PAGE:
a parable by Joseph Daylover
Alton James graduated from UNR with a business degree and set right about to his dream: opening a brewery and pub house. Having been trained by his father in brewing, his professors in organizational management, and by Catholicism in belief, he opened his doors on South Virginia Street in the fall of 1970 on the heels of a business loan and extraordinary faith. He soon married his college sweetheart, Daphne Marie, raised 3 wonderful children, and “Alton Brewing Co. and Pub House” became a local’s favorite known for delicious western burgers and flavorful Lagers. Each day at lunch, he proudly sat at the bar and enjoyed a salad, soup, or sandwich, waiting until after the workday for his single wheat beer. Everything in moderation.
In the summer of ‘85 a rival appeared on the scene, Beck’s Brewing and Pub just two blocks down on Virginia, boasting a wider selection of beers and a bigger menu—pizzas and wings, even. Alton began with a peace offering, a friendly hello coupled with a cherry pie made by the missus. Beck snorted and said, “All goes well, I’ll be the only Brewer on this here drag,” and began unwrapping the pie and eating it with his fingers right in front of the giver. Alton stormed out and retired home in a silent rage. He was brief with Daphne Mae on the retelling and couldn’t sleep.
Months went by, and the fear grew as did Beck’s business; word was you had to wait to get a table there at lunch! So Alton turned to prayer every morning before opening his doors at 6am, for Beck’s demise. He kept it up, all the while operating his dwindling business and attending Church and being a family man. Just three years later, Beck would close his doors. Reportedly he drank too much of his own supply and poorly managed the place. James felt relief but more so guilt as Beck divorced, left town. Rumor was he ended up in Sacramento selling drugs, got ratted out, and was thrown in jail.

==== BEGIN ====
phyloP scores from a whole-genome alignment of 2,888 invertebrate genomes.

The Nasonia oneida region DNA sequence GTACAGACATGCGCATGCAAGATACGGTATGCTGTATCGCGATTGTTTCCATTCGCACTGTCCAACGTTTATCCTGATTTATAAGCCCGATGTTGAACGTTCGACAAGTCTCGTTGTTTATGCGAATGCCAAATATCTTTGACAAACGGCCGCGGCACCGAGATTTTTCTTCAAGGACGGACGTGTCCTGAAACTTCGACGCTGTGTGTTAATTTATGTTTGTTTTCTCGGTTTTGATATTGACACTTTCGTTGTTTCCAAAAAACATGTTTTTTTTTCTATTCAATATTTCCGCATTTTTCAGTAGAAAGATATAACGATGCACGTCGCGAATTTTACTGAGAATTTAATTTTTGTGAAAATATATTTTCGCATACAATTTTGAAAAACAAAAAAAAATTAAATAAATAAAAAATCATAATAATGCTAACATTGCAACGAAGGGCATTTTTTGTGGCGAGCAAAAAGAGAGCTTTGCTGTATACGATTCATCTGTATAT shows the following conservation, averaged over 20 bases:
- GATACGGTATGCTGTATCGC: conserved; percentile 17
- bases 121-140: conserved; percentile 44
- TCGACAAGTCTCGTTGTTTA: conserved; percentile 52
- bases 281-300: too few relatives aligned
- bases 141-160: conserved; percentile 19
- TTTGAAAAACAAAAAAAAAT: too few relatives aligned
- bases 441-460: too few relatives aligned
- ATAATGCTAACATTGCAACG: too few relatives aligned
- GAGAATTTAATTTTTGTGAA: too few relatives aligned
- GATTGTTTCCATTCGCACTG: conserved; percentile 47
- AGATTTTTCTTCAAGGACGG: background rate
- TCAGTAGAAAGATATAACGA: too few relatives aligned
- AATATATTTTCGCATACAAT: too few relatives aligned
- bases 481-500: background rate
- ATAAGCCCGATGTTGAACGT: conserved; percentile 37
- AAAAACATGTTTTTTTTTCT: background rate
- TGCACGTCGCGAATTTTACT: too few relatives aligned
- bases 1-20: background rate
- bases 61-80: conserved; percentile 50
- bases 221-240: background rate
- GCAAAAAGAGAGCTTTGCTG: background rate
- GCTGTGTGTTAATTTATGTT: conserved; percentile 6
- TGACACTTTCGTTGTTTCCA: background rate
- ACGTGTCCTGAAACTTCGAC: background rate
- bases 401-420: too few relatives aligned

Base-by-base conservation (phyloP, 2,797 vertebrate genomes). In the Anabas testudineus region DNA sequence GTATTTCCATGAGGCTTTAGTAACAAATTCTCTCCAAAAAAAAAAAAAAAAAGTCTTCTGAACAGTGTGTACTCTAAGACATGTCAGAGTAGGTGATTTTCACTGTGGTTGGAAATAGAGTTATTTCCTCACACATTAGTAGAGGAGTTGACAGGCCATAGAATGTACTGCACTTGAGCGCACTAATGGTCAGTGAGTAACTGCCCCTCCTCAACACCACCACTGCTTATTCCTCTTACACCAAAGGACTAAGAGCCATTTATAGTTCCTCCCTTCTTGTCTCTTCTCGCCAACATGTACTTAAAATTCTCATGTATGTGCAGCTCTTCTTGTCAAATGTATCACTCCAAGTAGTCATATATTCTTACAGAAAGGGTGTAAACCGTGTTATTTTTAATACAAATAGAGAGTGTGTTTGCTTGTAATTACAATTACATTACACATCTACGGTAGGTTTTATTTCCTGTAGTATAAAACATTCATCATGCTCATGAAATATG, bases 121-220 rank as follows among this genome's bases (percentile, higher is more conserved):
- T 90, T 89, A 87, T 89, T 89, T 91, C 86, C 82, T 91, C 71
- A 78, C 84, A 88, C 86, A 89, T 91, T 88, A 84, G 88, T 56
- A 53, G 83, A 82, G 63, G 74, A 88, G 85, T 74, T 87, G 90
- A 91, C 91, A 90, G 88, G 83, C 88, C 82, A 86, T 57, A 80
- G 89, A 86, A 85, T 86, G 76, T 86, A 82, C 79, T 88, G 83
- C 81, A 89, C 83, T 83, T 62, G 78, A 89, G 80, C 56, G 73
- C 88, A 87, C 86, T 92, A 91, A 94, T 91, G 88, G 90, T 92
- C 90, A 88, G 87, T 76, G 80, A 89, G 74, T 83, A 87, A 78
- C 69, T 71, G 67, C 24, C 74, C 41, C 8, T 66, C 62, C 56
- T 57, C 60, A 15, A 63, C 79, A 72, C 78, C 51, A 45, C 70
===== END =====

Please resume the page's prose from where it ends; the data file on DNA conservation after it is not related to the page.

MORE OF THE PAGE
Alton couldn’t tell anyone, not even Daphne Marie, especially as his business revived and reclaimed prestige. He couldn’t say that the secret to his success lied in a secret. Years came on, and it was worse, this guilt descending on him while sitting in his office or in congregation. He couldn’t turn to the confessional, either, for fear that God would undo his success, punish him accordingly. It was his duty to wife and family, he reasoned, to bear this burden in order for them to be safe. He carried it for 20 years until a massive stroke landed him in the ICU and Daphne would have to sell the business to cover his operations and medical bills.
Alton, now ashamed at being cared for in old age, couldn’t confess. But why not? The kids were moved away and successful, and his business was finally gone, the thing he had been most afraid of all those years ago when he prayed for Beck’s downfall. What was holding him back? So he finally told Daphne Marie, and she held him while he cried. Later, Alton long reflected and realized that the truth would manifest even if it were hidden, so one might as well speak it. How ironic that a confession and a prayer came from the same order.
What kind of life would you lead if you had no fear? #AlchemistMovement